Apple has patched a vulnerability that attackers could exploit to deploy malware to vulnerable macOS devices through untrusted apps capable of bypassing Gatekeeper app execution restrictions.

Discovered and reported by Microsoft Senior Security Researcher Jonathan Bar Or, the security flaw (dubbed Achille) is now tracked as CVE-2022-42821.

Apple fixed the bug in macOS 13 (Ventura), macOS 12.6.2 (Monterey) and macOS 1.7.2 (Big Sur) a week ago, December 13th.

Bypassing the gatekeeper via restrictive ACLs

Porter is a macOS security feature that automatically checks all applications downloaded from the Internet if they are notarized and signed by the developer (approved by Apple), asking the user to confirm before launching or issuing an alert indicating that the app is unreliable.

This is achieved by checking an extended attribute named com.apple.quarantine which is assigned by web browsers to all downloaded files, similar to Mark of the Web in Windows.

The Achilles flaw allows specially crafted payloads to abuse a logic glitch to set restrictive access control list (ACL) permissions that prevent web browsers and Internet downloaders from setting the com.apple attribute .quarantine to download the archived payload as ZIP files.

As a result, the malicious application contained in the archived payload launches on the target’s system instead of being blocked by Gatekeeper, allowing attackers to download and deploy second-stage malicious payloads.

Microsoft said on Monday that “Apple’s Lockdown Mode, introduced in macOS Ventura as an optional protection feature for high-risk users who could be personally targeted by a sophisticated cyberattack, aims to stop runtime exploits from remote code without click, and only defend against Achilles.”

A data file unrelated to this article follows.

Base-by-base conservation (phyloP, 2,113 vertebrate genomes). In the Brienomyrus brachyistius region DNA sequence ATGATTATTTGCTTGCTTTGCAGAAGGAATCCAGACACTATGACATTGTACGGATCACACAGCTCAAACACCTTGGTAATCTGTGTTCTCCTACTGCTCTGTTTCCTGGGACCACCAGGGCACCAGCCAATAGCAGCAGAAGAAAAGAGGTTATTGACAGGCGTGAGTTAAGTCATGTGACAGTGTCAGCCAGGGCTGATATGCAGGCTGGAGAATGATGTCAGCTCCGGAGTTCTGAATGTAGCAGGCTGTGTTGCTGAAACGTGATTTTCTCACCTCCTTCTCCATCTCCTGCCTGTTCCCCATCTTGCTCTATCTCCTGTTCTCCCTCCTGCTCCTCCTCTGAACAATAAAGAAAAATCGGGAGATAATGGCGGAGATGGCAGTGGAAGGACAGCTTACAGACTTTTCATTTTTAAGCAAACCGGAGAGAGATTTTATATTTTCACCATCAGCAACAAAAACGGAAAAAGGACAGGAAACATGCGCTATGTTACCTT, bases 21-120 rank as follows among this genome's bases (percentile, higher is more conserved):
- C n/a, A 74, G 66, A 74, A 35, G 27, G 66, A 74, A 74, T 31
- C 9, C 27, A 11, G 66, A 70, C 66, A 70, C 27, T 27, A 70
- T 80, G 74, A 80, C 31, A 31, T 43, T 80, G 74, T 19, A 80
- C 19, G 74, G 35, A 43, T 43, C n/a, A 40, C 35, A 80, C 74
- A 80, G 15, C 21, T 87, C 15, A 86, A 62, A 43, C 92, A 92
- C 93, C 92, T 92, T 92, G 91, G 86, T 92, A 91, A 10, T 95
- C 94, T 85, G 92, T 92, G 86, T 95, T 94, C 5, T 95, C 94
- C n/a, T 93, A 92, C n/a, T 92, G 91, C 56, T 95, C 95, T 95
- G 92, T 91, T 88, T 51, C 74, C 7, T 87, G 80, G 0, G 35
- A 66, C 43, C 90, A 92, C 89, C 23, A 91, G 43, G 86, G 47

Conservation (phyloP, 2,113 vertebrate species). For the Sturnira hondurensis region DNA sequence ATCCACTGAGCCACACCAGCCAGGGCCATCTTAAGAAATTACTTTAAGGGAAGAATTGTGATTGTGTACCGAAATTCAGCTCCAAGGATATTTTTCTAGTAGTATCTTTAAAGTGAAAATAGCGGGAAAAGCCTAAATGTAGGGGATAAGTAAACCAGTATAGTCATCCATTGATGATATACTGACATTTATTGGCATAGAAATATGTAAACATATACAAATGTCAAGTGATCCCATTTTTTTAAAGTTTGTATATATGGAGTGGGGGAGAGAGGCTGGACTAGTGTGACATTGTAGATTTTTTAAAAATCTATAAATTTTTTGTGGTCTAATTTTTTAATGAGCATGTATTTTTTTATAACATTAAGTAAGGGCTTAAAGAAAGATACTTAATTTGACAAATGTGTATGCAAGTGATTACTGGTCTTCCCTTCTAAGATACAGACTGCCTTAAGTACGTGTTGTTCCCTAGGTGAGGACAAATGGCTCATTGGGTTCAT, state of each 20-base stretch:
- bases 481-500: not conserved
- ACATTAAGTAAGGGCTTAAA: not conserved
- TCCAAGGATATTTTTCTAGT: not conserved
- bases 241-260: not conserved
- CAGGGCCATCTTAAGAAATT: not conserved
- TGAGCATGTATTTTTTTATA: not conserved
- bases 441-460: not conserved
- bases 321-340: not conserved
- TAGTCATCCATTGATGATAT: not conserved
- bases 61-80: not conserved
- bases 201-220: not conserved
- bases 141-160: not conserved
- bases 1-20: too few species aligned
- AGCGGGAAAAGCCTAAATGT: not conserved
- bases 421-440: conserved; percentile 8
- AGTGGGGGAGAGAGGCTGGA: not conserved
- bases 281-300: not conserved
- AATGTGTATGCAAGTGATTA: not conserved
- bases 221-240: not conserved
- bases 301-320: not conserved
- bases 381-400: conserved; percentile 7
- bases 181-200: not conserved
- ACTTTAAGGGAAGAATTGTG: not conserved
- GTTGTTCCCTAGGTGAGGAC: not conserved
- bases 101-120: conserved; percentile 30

“End users should apply the fix regardless of their status in lockdown mode,” Microsoft Security Threat Intelligence Team added.

More macOS Security Bypasses and Malware

This is just one of multiple Gatekeeper bypasses found over the past few years, many of which are being exploited in the wild by attackers to bypass macOS security mechanisms such as Gatekeeper, File Quarantine, and System Integrity Protection ( SIP) on fully patched Macs.

For example, Bar Or reported a security flaw called Shrootless in 2021 that can allow hackers to bypass System Integrity Protection (SIP) to perform arbitrary operations on the compromised Mac, elevate privileges to root, and even install rootkits on vulnerable devices.

The researcher also discovered powerdira bug that allows attackers to bypass Transparency, Consent, and Control (TCC) technology to access protected user data.

He also released exploit code for a macOS vulnerability (CVE-2022-26706) that could help attackers bypass sandbox restrictions to run code on the system.

Finally, Apple patched a zero-day macOS vulnerability in April 2021 that allowed threat actors behind the notorious Shlayer malware to bypass Apple File Quarantine, Gatekeeper, and Notarization security checks and download more malware onto infected Macs.

The creators of Shlayer had also managed to get their payloads through Apple’s automated notarization process and used a years-old technique to increase privileges and disable macOS Gatekeeper to run unsigned payloads.


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